Rahm knows the problem is Senate Majority Leader Harry Reid and House Minority Leader Nancy Pelosi, both of whom have told Obama to back off (which he has). Emanuel’s message: national security.
“You look at Asia today,” he said. “We have allies from Australia, Japan, Taiwan, Vietnam, Indonesia, South Korea. Everybody in the Joint Chiefs supports it. Why do they support it? ‘Cause it’s either tanks or cars. And I’d rather be exporting cars than trying to figure out how we’re gonna move tanks over there or send five [aircraft] carriers there.”
In an era of defense cuts and a smaller Army, Emanuel sees free trade as the way around big defense budgets and dead-end weapons systems.
“Those are our allies around that are part of the Asia Pacific. If they’re economically tied to the United States, it’s in our national security interest. Trade is a good thing if you do everything else right.”
The White House is trying. In a very important but largely overlooked speech on Feb. 18, U.S. Trade Representative Michael Froman told the Center for American Progress (the White House policy and political sounding board) that more progressive voices would be added to trade negotiations. Froman duly noted, because USTR keeps numbers like these, that there have been more than 1,150 separate trade consultations with Congress. He even dryly mentioned that USTR staff conducted 18 briefings with lawmakers—drum roll, please—on a snow day.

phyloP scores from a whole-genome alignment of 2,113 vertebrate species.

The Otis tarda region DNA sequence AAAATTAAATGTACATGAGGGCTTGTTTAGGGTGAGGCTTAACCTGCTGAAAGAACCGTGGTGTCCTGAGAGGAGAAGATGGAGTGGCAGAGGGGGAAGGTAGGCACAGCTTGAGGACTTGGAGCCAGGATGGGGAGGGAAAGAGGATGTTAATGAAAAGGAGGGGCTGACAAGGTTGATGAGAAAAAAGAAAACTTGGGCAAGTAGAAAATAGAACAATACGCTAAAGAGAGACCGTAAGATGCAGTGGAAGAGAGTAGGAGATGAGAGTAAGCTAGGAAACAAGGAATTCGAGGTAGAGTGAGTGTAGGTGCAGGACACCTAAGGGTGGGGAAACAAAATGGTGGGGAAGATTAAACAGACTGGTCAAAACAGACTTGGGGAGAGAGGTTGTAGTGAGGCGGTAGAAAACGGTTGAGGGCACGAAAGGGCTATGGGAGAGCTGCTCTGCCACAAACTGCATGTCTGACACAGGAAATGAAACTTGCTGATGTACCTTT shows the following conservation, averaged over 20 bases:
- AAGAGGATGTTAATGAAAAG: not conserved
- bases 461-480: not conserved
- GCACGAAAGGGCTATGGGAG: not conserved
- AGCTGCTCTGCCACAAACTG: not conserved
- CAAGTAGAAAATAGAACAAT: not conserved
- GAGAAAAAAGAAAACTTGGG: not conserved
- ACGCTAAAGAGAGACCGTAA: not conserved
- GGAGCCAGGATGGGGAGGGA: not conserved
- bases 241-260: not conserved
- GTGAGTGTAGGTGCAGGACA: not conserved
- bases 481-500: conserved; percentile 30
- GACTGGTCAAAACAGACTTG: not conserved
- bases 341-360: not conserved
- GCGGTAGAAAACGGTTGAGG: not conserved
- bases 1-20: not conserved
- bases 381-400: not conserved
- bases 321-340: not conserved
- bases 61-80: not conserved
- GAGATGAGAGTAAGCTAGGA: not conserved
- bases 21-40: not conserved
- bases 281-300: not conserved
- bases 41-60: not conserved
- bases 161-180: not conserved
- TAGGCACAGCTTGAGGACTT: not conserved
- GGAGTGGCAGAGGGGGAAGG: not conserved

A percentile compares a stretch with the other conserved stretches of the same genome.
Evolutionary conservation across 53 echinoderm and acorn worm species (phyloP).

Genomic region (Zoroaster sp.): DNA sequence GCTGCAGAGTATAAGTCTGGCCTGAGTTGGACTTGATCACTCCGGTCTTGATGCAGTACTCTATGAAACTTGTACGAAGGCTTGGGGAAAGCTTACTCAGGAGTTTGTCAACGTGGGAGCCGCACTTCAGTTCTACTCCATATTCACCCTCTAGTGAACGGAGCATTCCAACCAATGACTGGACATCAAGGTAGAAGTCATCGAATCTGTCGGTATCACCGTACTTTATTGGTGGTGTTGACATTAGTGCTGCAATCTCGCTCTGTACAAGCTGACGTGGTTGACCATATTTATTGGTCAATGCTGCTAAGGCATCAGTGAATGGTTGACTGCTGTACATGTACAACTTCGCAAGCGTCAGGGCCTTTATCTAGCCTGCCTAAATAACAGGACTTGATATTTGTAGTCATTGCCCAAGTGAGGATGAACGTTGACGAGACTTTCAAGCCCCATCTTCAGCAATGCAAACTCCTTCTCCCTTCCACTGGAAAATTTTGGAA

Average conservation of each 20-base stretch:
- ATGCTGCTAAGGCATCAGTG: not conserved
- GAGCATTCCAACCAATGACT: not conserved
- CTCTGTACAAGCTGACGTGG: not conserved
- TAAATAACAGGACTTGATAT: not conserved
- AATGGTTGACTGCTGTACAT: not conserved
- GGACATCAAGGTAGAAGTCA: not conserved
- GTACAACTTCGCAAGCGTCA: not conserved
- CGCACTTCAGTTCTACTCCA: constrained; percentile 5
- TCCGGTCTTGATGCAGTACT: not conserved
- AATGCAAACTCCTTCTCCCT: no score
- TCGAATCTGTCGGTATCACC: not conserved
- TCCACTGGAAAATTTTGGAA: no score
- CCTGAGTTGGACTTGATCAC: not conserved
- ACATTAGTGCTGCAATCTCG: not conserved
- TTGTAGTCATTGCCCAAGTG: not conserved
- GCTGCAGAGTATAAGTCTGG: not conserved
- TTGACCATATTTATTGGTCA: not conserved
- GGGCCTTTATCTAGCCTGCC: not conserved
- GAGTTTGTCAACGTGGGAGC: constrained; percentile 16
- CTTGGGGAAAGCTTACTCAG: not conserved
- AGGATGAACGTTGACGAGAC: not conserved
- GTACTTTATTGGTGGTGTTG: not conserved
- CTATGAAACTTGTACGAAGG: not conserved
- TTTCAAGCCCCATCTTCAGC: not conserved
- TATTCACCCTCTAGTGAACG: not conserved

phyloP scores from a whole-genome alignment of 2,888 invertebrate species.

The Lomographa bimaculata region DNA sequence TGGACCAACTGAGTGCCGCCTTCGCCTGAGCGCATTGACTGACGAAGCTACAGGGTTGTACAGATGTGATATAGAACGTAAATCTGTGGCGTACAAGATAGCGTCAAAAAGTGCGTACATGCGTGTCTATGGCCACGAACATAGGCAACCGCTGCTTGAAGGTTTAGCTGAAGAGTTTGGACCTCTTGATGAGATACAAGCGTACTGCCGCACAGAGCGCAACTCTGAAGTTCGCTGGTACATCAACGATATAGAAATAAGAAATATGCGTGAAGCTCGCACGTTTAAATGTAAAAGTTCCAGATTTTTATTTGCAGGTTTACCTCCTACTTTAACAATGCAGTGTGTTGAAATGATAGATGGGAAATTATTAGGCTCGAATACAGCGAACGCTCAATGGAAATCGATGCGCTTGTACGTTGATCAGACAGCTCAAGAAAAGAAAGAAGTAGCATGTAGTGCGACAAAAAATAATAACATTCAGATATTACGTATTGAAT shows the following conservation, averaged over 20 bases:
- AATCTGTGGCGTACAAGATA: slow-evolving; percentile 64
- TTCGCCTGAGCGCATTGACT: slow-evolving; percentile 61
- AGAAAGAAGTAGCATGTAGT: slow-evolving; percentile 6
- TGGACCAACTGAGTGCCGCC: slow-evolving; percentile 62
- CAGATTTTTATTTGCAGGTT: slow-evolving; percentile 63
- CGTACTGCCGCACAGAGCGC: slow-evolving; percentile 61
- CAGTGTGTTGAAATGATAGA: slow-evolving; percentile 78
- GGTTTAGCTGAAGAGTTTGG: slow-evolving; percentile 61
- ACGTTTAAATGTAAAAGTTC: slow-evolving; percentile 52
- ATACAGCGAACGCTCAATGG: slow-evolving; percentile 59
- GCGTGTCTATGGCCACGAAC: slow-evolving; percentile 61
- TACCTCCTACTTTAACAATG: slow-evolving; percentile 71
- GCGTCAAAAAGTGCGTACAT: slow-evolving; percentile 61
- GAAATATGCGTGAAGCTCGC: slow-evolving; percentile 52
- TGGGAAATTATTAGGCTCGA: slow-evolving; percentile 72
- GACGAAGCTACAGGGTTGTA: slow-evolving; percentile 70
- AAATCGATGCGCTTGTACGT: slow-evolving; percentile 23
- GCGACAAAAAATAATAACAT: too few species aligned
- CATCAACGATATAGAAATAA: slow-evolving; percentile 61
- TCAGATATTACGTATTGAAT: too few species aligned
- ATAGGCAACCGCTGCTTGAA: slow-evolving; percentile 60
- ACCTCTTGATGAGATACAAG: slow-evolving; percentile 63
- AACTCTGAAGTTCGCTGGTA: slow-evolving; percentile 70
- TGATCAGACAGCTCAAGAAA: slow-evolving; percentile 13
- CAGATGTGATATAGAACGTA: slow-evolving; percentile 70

But Froman and the White House know that Democrats remain unmoved: They want more voices at or near the negotiations and more transparency about environmental and labor requirements. Yes, Obama says he’s committed to baking these issues into the negotiating cake. Democrats don’t trust Obama. They want inside the trade kitchen.
To that end, Froman announced, the Commerce Department will revive dormant trade advisory committees to gather more progressive input. He also said the administration would create the Public Interest Trade Advisory Committee to join the standing Labor Advisory Committee as a place where progressives can learn more about trade negotiations and offer input. Democrats have long complained of being outnumbered by industry-backed groups working with USTR.
Obama fought for TPA in the State of the Union and was rebuffed. Froman huddled with progressives and lawmakers who could eventually be supportive, but not without more voices at the table and more transparency in the process. Froman knows the Left will never be entirely placated. He also knows it doesn’t need to be. Obama just needs to get enough votes at the margins to win TPA approval after the midterm elections. Meeting the demands of liberals, or at least being seen as trying to, is the new formula for TPA and the Asia and Europe deals.
It also probably won’t be long before White House officials themselves start saying, “It’s either tanks or cars.”